Consulting firm PwC's Health Research Institute has come out with a report revealing that health organizations are underprepared to secure patient medical information.
The report, "Old Data Learns New Tricks: Managing Patient Privacy and Security on a New Data-Sharing Playground," shows that despite advances in electronic health records (EHRs) software and security technology, health care organizations have yet to adopt privacy measures on a large scale.
For the survey, PwC interviewed 600 executives from hospitals, physician practices, health insurers and pharmaceutical and life science companies.
Only 58 percent of providers and 41 percent of health insurers train employees on privacy measures for EHRs, PwC reports.
Health care companies are underprepared because they've underinvested in IT and focused on legal and regulatory compliance under HIPAA instead, according to James Koenig, director and co-leader of the health information privacy and security practice at PwC.
"Now that there are law changes [and] IT changes to stimulate electronic health records, now's the time for these organizations to address and to mature their environment," Koenig told eWEEK.
EHRs are both an enabler of IT progress but a risk concern as far as data privacy, according to Koenig.
"By maintaining the larger databases, you increase the amount of information that could be at risk by pursuing these paths, and by maintaining privacy and security, the rewards of increase patient care and quality and cost-effectiveness are enabled because this data hasn't been available or aggregated for analysis previously," he explained.
Despite health care organizations being underprepared, advances in access controls, encryption and monitoring related to EHR application development are happening faster than in other industries, Koenig said.
"Surprisingly, an industry that had been in many cases behind the curve in terms of investment in this area, now, because of the law and new uses and sharing of information, some of the latest innovations are coming from health care as opposed to financial services-so it's an interesting change," he said.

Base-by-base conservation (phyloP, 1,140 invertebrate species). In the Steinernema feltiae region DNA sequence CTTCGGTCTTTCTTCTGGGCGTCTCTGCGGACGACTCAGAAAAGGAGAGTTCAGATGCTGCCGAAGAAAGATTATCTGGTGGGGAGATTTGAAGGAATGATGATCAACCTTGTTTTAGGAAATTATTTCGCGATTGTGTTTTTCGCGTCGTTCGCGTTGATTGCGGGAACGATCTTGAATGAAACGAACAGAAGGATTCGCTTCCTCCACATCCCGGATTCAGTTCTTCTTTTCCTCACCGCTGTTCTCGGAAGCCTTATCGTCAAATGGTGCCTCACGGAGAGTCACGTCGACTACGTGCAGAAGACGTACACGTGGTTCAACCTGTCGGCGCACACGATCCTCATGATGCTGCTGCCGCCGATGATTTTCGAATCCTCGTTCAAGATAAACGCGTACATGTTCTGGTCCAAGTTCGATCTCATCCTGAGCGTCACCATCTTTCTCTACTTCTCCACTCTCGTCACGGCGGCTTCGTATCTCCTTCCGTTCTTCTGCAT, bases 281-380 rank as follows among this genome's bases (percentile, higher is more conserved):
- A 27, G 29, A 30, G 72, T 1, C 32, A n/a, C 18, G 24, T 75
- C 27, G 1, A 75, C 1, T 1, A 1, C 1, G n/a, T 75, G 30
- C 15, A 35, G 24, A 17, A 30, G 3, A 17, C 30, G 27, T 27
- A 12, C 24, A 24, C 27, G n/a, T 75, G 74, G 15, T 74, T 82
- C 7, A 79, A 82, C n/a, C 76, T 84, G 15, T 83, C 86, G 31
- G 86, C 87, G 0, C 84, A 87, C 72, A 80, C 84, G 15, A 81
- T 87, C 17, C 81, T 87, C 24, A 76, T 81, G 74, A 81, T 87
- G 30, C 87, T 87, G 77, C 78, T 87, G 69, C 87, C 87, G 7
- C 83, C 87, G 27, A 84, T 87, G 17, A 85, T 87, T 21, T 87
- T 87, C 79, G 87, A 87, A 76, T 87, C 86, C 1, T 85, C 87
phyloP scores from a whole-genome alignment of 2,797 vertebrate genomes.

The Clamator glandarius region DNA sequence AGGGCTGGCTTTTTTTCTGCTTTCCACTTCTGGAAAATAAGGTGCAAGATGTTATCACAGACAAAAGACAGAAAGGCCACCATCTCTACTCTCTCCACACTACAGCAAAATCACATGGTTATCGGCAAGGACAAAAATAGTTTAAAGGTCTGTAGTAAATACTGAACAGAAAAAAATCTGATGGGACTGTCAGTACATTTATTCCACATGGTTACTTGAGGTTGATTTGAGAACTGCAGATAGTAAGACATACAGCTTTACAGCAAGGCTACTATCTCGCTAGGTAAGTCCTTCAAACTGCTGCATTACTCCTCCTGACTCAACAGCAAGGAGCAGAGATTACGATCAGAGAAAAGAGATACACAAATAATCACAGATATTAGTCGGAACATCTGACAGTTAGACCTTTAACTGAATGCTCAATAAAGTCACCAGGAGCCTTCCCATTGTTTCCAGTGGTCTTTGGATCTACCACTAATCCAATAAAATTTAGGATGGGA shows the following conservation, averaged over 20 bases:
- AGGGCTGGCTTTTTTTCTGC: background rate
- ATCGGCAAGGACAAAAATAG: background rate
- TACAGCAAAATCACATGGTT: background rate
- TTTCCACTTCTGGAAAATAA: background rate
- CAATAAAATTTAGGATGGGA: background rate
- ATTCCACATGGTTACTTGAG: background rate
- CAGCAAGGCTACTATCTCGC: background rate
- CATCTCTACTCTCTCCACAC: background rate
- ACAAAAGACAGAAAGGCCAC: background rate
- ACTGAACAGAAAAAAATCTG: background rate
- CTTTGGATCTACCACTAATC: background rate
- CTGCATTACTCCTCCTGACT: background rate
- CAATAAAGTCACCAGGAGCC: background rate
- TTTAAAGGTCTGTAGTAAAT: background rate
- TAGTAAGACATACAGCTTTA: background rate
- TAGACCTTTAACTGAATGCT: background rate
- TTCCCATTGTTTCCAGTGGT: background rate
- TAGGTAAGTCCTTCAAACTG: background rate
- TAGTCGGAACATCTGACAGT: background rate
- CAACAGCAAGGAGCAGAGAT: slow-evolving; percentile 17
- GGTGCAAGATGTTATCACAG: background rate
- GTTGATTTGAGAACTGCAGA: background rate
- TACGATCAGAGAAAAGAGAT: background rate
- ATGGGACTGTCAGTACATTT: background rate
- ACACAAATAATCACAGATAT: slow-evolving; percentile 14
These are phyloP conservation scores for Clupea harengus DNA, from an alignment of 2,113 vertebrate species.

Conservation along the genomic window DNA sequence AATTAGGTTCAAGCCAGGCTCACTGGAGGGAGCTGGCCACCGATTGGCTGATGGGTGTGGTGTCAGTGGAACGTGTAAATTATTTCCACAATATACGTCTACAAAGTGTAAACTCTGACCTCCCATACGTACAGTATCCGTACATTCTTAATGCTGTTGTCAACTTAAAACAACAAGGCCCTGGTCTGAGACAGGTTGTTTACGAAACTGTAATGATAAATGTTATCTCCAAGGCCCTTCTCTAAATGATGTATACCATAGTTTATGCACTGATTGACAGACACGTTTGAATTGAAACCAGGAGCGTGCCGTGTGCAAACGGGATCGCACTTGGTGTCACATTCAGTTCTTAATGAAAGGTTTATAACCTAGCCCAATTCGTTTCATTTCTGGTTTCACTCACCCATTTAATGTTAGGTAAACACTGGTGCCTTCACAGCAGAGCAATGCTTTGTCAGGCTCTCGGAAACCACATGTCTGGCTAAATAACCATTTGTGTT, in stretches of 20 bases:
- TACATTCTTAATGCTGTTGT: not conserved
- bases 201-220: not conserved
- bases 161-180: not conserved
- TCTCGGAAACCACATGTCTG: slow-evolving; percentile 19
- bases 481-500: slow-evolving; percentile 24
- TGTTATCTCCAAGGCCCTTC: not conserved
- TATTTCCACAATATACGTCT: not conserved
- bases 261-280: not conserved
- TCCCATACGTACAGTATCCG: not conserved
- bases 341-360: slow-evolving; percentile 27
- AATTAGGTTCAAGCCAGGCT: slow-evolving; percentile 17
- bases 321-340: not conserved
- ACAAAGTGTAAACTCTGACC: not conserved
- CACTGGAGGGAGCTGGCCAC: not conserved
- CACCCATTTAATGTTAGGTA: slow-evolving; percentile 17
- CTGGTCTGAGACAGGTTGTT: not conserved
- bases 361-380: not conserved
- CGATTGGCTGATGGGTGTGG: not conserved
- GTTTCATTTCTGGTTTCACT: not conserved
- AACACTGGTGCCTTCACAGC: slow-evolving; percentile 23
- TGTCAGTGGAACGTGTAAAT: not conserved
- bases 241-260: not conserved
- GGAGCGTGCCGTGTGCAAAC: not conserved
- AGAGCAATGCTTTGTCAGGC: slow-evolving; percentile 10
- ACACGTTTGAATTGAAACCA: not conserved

PwC announced the results of its survey on Sept. 22.
A big security issue for respondents was insiders improperly accessing health data. Over the last two years, 40 percent of providers surveyed reported a breach due to insider snooping or sharing of information. These incidents can include chatting in an elevator or through social media.
In addition, health care organizations are grappling with how to handle security on mobile devices such as iPads, with 55 percent of respondents of health care firms not formulating plans for security on mobile devices.
PwC also revealed that 74 percent of health care organizations plan to share patient data externally for studies and development of new products, but only 17 percent of providers, 19 percent of payers and 22 percent of pharmaceutical and life sciences companies have developed a process to allow patients to consent to the disclosure.
Data is first used to treat patients, but then providers, payers and other vendors may use the data for analysis, clinical studies and compliance monitoring.
"Health care organizations are using this new data and technology and sharing with new third-party vendors and with others to improve quality of care, yet there's a need to continue to invest in privacy and security," Koenig said.
Among breaches reported, 75 percent have been electronic and 25 percent paper-based, he noted.
Under the HITECH Act, organizations must notify the Department of Health and Human Services (HHS), affected individuals and the media of breaches affecting more than 500 people. More than 288 breaches have been reported to the Office for Civil Rights within HHS since September 2009.